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  • Writer's pictureSusan Valproate Victims

It's different for girls

Woman’s Hour hosted a discussion with the new Patient Safety Commissioner Dr Henrietta Hughes. Henrietta explained how the valproate/Primodos/Mesh topics are taking up much of her time and the common themes around them are very similar.

We were lucky that the Medicines Act 2021 was progressing alongside the IMMDS Review. At the time we complained that it actually hindered its progress as whenever the publication of the Act became delayed, so did the publication of the IMMDS Review. But it did give us an opportunity to push forward an amendment (along with other groups) that would provide for the establishment of a Patient Safety Commissioner meaning that the role was enacted in law.

Health journalist Sarah Graham was also in the discussion presenting her new book, Rebel Bodies: A guide to the gender health gap revolution. She discusses the way that women are expected to take full responsibility for their reproductive healthcare with little support from the system. Like me, she blames the deeply ingrained sexist attitudes that may take some time to shift. There’s a lack of knowledge, research and understanding of women’s issues. She also offers advice on how women can be heard more at the doctor’s, and suggests that women should bring a man with them when in a consultation with a doctor. She also expressed dismay at Nadine Dorries’s response to women’s healthcare that women shouldn’t take no for an answer, as it’s putting the onus on us.

In 1975 only 9% of consultants were female, in 2013 that number was still only 32%. I presume things have moved forward, but changes only started happening in 1975 with the Sex Discrimination Act. Despite having relatively few female role models, it was largely women pioneers that pushed the agenda in the case of valproate, and made changes. Valproate, Primodos and Mesh are just three examples of Epic Medical Failures that were largely a result of gender inequality. Our society is still based in patriarchy and exclusivity and our healthcare model is still medical rather than social. Despite this knowledge, it has been left to women to fight for change through incredible challenges. The more successful campaigners, doctors, scientists, researchers and lawyers were frequently women. It was when a woman took over at MHRA that changes were made to the valproate patient information. It was Baroness Cumberlege who led the maternity review and the IMMDS Review.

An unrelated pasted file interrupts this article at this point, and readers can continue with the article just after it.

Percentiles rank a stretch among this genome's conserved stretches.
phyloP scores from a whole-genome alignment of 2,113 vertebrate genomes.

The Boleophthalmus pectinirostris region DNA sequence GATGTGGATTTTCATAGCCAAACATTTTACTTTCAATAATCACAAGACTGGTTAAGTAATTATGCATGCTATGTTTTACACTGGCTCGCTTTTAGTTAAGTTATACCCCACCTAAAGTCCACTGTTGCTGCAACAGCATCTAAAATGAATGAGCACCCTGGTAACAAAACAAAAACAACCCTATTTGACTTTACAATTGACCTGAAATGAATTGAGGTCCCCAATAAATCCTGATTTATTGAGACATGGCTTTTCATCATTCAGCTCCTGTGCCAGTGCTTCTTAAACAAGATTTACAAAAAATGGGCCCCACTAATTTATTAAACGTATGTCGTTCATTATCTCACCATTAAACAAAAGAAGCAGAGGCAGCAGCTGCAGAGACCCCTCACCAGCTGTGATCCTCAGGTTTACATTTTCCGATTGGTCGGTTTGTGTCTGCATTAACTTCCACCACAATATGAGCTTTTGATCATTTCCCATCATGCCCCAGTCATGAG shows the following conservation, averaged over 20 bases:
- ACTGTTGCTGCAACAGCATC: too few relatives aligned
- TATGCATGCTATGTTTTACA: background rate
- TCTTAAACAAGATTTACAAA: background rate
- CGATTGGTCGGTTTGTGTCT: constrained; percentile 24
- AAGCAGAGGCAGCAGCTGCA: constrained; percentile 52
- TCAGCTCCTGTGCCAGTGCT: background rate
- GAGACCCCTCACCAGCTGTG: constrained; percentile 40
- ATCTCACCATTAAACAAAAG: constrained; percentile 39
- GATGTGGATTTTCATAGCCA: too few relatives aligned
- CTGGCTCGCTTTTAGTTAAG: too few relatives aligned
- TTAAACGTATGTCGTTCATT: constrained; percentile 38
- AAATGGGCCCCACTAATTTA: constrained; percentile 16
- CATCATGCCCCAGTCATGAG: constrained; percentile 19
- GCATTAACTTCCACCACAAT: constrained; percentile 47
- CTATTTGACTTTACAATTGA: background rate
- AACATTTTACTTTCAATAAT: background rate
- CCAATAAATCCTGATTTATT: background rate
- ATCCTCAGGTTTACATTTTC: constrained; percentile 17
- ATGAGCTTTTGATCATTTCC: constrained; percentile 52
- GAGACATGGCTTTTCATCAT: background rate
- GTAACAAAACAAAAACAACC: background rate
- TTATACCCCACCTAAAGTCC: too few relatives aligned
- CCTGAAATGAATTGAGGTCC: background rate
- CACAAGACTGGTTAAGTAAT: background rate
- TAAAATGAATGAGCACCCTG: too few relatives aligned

So it was refreshing to hear this conversation between women who understand the issues and their enormous complexities and that discussions are now moving forward, and reassuring to know that we finally have a woman at the heart of health policy.

For light relief, here’s a comedy sketch

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